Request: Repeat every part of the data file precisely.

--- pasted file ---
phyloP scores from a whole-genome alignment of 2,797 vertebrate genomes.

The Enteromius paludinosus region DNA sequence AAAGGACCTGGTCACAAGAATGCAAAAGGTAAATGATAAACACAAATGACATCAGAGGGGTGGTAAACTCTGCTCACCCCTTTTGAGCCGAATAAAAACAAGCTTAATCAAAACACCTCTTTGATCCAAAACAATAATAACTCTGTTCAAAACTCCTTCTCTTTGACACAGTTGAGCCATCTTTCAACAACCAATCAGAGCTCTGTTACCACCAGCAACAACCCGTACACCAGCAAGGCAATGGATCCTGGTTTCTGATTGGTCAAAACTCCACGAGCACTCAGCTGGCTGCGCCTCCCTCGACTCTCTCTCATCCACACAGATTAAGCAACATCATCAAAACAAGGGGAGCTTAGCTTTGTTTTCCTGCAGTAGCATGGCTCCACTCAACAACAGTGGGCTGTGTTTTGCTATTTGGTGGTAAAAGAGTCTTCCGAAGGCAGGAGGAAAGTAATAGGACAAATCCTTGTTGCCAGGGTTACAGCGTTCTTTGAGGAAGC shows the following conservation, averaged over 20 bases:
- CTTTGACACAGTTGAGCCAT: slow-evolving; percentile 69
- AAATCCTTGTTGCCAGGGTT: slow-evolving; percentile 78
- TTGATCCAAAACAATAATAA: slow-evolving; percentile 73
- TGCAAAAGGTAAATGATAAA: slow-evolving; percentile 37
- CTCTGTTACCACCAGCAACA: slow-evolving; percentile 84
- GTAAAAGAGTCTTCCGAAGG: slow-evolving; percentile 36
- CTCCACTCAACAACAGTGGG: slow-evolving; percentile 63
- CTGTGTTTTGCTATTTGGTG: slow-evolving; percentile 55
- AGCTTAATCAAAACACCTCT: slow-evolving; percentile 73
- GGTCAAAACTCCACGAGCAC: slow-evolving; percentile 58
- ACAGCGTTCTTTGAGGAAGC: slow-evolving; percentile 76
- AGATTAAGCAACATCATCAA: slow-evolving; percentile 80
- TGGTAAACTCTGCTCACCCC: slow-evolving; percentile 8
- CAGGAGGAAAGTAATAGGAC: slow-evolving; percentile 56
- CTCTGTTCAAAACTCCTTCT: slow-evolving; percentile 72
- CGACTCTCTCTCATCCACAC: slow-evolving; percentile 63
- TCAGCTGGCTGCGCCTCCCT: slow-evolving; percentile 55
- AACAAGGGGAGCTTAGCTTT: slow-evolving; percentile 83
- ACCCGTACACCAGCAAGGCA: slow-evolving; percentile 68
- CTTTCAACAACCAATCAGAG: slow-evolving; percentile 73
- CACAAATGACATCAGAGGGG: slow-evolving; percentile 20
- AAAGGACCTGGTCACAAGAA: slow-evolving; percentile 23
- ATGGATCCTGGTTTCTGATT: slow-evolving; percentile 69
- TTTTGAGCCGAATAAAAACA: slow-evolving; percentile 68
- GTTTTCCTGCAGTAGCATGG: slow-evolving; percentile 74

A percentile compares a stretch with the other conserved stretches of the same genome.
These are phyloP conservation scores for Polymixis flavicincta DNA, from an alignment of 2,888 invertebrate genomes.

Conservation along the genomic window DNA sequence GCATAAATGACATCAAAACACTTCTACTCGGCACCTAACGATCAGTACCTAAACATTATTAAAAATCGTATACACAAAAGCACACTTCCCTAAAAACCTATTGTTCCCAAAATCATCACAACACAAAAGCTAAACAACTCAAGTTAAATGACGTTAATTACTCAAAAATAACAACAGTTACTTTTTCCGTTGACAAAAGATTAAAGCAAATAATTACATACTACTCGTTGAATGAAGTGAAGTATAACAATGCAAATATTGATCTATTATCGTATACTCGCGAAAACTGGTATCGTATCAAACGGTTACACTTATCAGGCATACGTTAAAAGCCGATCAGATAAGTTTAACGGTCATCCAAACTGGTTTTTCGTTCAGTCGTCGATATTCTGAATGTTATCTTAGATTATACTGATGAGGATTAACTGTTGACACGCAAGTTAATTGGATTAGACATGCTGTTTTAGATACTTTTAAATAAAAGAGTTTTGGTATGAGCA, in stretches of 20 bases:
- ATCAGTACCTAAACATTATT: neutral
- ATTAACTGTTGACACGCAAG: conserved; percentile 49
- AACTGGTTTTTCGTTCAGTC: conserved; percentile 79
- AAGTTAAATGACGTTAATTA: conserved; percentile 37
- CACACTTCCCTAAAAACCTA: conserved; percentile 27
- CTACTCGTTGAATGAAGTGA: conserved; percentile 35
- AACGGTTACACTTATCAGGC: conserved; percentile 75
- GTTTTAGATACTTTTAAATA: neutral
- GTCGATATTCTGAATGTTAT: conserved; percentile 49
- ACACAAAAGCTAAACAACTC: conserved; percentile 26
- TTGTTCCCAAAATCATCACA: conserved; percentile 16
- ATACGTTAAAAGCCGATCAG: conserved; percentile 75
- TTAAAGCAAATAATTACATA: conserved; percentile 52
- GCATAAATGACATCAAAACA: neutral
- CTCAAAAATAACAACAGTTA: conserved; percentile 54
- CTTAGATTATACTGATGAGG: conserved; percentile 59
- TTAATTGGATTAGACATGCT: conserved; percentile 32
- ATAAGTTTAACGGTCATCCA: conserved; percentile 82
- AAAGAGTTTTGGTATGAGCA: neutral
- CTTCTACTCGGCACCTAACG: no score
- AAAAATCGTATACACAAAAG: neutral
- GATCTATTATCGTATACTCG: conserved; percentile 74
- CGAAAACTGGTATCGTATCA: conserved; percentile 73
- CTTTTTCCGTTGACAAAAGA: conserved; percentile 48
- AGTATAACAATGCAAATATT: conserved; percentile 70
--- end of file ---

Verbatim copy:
phyloP scores from a whole-genome alignment of 2,797 vertebrate genomes.

The Enteromius paludinosus region DNA sequence AAAGGACCTGGTCACAAGAATGCAAAAGGTAAATGATAAACACAAATGACATCAGAGGGGTGGTAAACTCTGCTCACCCCTTTTGAGCCGAATAAAAACAAGCTTAATCAAAACACCTCTTTGATCCAAAACAATAATAACTCTGTTCAAAACTCCTTCTCTTTGACACAGTTGAGCCATCTTTCAACAACCAATCAGAGCTCTGTTACCACCAGCAACAACCCGTACACCAGCAAGGCAATGGATCCTGGTTTCTGATTGGTCAAAACTCCACGAGCACTCAGCTGGCTGCGCCTCCCTCGACTCTCTCTCATCCACACAGATTAAGCAACATCATCAAAACAAGGGGAGCTTAGCTTTGTTTTCCTGCAGTAGCATGGCTCCACTCAACAACAGTGGGCTGTGTTTTGCTATTTGGTGGTAAAAGAGTCTTCCGAAGGCAGGAGGAAAGTAATAGGACAAATCCTTGTTGCCAGGGTTACAGCGTTCTTTGAGGAAGC shows the following conservation, averaged over 20 bases:
- CTTTGACACAGTTGAGCCAT: slow-evolving; percentile 69
- AAATCCTTGTTGCCAGGGTT: slow-evolving; percentile 78
- TTGATCCAAAACAATAATAA: slow-evolving; percentile 73
- TGCAAAAGGTAAATGATAAA: slow-evolving; percentile 37
- CTCTGTTACCACCAGCAACA: slow-evolving; percentile 84
- GTAAAAGAGTCTTCCGAAGG: slow-evolving; percentile 36
- CTCCACTCAACAACAGTGGG: slow-evolving; percentile 63
- CTGTGTTTTGCTATTTGGTG: slow-evolving; percentile 55
- AGCTTAATCAAAACACCTCT: slow-evolving; percentile 73
- GGTCAAAACTCCACGAGCAC: slow-evolving; percentile 58
- ACAGCGTTCTTTGAGGAAGC: slow-evolving; percentile 76
- AGATTAAGCAACATCATCAA: slow-evolving; percentile 80
- TGGTAAACTCTGCTCACCCC: slow-evolving; percentile 8
- CAGGAGGAAAGTAATAGGAC: slow-evolving; percentile 56
- CTCTGTTCAAAACTCCTTCT: slow-evolving; percentile 72
- CGACTCTCTCTCATCCACAC: slow-evolving; percentile 63
- TCAGCTGGCTGCGCCTCCCT: slow-evolving; percentile 55
- AACAAGGGGAGCTTAGCTTT: slow-evolving; percentile 83
- ACCCGTACACCAGCAAGGCA: slow-evolving; percentile 68
- CTTTCAACAACCAATCAGAG: slow-evolving; percentile 73
- CACAAATGACATCAGAGGGG: slow-evolving; percentile 20
- AAAGGACCTGGTCACAAGAA: slow-evolving; percentile 23
- ATGGATCCTGGTTTCTGATT: slow-evolving; percentile 69
- TTTTGAGCCGAATAAAAACA: slow-evolving; percentile 68
- GTTTTCCTGCAGTAGCATGG: slow-evolving; percentile 74

A percentile compares a stretch with the other conserved stretches of the same genome.
These are phyloP conservation scores for Polymixis flavicincta DNA, from an alignment of 2,888 invertebrate genomes.

Conservation along the genomic window DNA sequence GCATAAATGACATCAAAACACTTCTACTCGGCACCTAACGATCAGTACCTAAACATTATTAAAAATCGTATACACAAAAGCACACTTCCCTAAAAACCTATTGTTCCCAAAATCATCACAACACAAAAGCTAAACAACTCAAGTTAAATGACGTTAATTACTCAAAAATAACAACAGTTACTTTTTCCGTTGACAAAAGATTAAAGCAAATAATTACATACTACTCGTTGAATGAAGTGAAGTATAACAATGCAAATATTGATCTATTATCGTATACTCGCGAAAACTGGTATCGTATCAAACGGTTACACTTATCAGGCATACGTTAAAAGCCGATCAGATAAGTTTAACGGTCATCCAAACTGGTTTTTCGTTCAGTCGTCGATATTCTGAATGTTATCTTAGATTATACTGATGAGGATTAACTGTTGACACGCAAGTTAATTGGATTAGACATGCTGTTTTAGATACTTTTAAATAAAAGAGTTTTGGTATGAGCA, in stretches of 20 bases:
- ATCAGTACCTAAACATTATT: neutral
- ATTAACTGTTGACACGCAAG: conserved; percentile 49
- AACTGGTTTTTCGTTCAGTC: conserved; percentile 79
- AAGTTAAATGACGTTAATTA: conserved; percentile 37
- CACACTTCCCTAAAAACCTA: conserved; percentile 27
- CTACTCGTTGAATGAAGTGA: conserved; percentile 35
- AACGGTTACACTTATCAGGC: conserved; percentile 75
- GTTTTAGATACTTTTAAATA: neutral
- GTCGATATTCTGAATGTTAT: conserved; percentile 49
- ACACAAAAGCTAAACAACTC: conserved; percentile 26
- TTGTTCCCAAAATCATCACA: conserved; percentile 16
- ATACGTTAAAAGCCGATCAG: conserved; percentile 75
- TTAAAGCAAATAATTACATA: conserved; percentile 52
- GCATAAATGACATCAAAACA: neutral
- CTCAAAAATAACAACAGTTA: conserved; percentile 54
- CTTAGATTATACTGATGAGG: conserved; percentile 59
- TTAATTGGATTAGACATGCT: conserved; percentile 32
- ATAAGTTTAACGGTCATCCA: conserved; percentile 82
- AAAGAGTTTTGGTATGAGCA: neutral
- CTTCTACTCGGCACCTAACG: no score
- AAAAATCGTATACACAAAAG: neutral
- GATCTATTATCGTATACTCG: conserved; percentile 74
- CGAAAACTGGTATCGTATCA: conserved; percentile 73
- CTTTTTCCGTTGACAAAAGA: conserved; percentile 48
- AGTATAACAATGCAAATATT: conserved; percentile 70